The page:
I Should Have
Omitted To Enlarge On This Subject, To Avoid Tiring The Reader, And That I
Might Not Be Obliged To Condemn The Opinions Of Others, Were It Not That
Many Persons, To Detract From The Honour And Reputation Of The Admiral,
Have Made Great Account Of These Notions.
Besides, it appeared that I
should not fully perform my duty by merely recounting with all sincerity
and truth, the motives and incitements which inclined the admiral my
father to undertake his unparalleled enterprize, if I should suffer what I
know to be a manifest falsehood to pass uncensured.
Wherefore, the better
to detect the mistake of Oviedo, I shall first state what Aristotle has
said on this subject, as related by F. Theophilus de Ferrariis, among the
problems of Aristotle which he collected in a book entitled De Admirandis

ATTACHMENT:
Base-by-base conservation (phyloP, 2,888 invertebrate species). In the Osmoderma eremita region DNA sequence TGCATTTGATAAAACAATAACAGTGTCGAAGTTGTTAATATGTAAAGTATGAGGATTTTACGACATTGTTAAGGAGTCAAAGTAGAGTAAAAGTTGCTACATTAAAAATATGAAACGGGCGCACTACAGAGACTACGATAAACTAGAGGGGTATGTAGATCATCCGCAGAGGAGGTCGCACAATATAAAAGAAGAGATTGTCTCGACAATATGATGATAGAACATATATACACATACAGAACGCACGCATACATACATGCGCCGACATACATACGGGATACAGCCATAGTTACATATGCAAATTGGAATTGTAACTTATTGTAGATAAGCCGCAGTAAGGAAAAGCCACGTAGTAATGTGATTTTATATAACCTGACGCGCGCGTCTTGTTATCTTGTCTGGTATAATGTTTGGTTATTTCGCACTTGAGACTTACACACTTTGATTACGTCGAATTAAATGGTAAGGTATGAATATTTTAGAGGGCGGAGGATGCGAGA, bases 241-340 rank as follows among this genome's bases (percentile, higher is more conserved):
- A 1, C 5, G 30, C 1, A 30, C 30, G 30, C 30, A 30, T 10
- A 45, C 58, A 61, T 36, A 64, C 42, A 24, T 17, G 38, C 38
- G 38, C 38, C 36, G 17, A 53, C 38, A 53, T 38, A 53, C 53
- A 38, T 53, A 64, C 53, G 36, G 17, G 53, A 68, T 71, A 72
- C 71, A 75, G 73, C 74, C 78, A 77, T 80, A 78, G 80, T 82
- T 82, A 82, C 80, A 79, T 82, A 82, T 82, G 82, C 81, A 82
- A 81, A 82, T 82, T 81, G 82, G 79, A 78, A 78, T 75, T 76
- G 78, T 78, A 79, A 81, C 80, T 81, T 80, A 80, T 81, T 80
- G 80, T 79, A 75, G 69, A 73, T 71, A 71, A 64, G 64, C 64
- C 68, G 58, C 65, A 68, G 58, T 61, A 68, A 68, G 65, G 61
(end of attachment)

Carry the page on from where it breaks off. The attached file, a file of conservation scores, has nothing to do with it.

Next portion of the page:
in Natura auditis, in the following strain:
"Beyond the pillars of Hercules, it is reported that certain Carthaginian
merchants discovered an island in the Atlantic, which had never before
been inhabited except by beasts. This island was not many days sail from
the continent, was entirely covered over with trees, and abounded in all
the usual productions of nature, having a considerable number of navigable
rivers. Finding this a beautiful country, possessing it fertile soil and
salubrious atmosphere, these Carthaginians began to people it; but the
senate of Carthage, offended with this procedure, passed a decree
forbidding any person to go to that island under pain of death, and they
ordered all those who had already gone there to be slain; meaning thereby
to prevent all other nations from acquiring any knowledge of the place,
lest some other and more powerful state might take possession, to the
detriment of their liberty and commercial interest."
Oviedo had no just grounds for asserting that this island must have been
Hispaniola or Cuba.
Enter page number
Page 50 of 789
Words from 13592 to 13901